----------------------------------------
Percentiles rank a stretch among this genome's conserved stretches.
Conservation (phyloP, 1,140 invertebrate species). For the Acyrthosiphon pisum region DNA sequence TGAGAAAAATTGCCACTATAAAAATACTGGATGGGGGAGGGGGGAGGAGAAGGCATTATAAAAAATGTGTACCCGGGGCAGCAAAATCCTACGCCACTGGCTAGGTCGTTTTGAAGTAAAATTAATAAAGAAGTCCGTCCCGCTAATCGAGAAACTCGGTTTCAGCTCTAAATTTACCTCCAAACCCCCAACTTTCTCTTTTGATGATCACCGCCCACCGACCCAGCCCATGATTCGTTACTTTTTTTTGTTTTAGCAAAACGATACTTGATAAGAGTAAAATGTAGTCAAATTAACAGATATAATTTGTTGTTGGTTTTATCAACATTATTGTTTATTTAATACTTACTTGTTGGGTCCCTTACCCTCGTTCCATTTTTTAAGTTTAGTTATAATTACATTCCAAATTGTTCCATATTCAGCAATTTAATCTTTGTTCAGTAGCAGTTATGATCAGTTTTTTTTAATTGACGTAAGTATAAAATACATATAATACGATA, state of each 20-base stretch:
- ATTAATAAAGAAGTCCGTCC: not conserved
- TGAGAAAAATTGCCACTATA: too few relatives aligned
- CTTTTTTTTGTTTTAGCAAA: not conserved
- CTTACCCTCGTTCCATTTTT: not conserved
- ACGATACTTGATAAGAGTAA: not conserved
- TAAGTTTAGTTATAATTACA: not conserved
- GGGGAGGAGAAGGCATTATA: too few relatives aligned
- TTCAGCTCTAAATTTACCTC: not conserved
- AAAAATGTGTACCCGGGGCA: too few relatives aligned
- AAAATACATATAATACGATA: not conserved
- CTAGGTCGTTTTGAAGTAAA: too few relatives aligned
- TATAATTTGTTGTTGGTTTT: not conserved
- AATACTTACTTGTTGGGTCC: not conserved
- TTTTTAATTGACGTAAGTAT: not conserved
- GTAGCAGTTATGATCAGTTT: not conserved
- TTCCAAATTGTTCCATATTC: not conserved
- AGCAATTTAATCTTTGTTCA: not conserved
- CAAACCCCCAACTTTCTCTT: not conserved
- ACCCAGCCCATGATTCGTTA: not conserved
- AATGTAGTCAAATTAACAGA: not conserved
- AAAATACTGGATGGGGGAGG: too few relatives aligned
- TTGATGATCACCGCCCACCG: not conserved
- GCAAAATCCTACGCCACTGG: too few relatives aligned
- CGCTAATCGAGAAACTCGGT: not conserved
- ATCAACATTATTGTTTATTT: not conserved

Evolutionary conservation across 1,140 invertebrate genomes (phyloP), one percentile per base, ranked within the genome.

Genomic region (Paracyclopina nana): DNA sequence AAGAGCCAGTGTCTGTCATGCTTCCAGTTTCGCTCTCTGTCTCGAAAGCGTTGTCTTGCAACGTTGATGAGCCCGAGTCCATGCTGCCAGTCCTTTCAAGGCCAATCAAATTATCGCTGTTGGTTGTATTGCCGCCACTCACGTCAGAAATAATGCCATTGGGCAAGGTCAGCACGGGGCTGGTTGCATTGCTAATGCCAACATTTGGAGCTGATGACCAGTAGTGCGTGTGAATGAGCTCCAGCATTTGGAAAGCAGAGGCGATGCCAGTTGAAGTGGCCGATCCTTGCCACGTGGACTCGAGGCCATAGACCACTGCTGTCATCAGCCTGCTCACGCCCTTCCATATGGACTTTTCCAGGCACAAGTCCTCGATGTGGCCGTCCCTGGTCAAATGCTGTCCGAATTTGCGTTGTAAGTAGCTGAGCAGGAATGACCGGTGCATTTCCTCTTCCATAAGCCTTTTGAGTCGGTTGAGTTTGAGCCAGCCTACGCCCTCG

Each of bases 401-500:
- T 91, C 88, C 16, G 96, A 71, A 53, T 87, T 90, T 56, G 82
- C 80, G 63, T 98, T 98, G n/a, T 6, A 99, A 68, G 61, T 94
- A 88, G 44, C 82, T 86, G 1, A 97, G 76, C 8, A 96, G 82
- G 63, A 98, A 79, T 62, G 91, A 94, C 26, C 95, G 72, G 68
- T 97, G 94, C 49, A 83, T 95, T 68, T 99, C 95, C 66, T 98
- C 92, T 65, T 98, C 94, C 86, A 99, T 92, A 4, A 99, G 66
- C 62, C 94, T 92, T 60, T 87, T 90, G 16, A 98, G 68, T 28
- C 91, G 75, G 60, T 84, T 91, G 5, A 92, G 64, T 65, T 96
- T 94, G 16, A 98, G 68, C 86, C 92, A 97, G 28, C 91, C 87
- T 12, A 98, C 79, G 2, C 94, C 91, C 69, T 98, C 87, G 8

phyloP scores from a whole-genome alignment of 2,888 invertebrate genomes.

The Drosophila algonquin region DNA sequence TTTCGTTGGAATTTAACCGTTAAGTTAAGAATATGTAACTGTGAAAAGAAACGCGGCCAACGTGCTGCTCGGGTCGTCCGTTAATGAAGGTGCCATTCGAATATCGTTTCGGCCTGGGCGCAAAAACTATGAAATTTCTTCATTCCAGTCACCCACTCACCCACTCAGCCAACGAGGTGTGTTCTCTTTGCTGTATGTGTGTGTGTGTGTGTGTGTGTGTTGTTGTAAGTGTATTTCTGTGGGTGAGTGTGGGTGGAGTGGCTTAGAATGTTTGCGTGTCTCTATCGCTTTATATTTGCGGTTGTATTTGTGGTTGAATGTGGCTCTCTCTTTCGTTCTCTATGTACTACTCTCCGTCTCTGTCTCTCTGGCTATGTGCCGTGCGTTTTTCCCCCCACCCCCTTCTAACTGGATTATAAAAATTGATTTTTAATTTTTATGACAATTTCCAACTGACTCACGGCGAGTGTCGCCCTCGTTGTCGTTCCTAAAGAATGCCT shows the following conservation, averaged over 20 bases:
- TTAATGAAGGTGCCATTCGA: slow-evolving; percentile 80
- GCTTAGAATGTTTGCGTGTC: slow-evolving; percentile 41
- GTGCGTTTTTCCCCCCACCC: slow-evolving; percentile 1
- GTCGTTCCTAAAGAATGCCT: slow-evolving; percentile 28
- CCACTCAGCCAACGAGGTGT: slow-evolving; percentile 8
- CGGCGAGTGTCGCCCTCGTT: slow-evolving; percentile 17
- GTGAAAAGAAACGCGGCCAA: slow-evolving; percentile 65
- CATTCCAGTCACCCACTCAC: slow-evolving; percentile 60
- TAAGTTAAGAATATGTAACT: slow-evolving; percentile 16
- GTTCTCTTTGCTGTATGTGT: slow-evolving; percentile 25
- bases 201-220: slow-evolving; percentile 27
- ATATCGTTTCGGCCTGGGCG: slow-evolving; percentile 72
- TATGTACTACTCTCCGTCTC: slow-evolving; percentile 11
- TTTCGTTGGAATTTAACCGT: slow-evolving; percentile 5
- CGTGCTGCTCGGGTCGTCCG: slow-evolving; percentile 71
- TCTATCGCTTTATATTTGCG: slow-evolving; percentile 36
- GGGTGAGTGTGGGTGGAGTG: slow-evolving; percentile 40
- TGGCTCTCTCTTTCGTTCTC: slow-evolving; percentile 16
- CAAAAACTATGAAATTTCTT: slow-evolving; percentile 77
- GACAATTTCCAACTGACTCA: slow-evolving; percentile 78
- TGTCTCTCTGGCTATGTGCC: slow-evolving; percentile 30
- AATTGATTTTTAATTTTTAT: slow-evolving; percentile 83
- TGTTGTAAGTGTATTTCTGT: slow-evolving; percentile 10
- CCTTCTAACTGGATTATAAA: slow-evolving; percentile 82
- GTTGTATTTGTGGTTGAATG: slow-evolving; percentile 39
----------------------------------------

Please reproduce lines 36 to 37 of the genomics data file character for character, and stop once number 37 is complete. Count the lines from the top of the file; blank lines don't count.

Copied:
- C 92, T 65, T 98, C 94, C 86, A 99, T 92, A 4, A 99, G 66
- C 62, C 94, T 92, T 60, T 87, T 90, G 16, A 98, G 68, T 28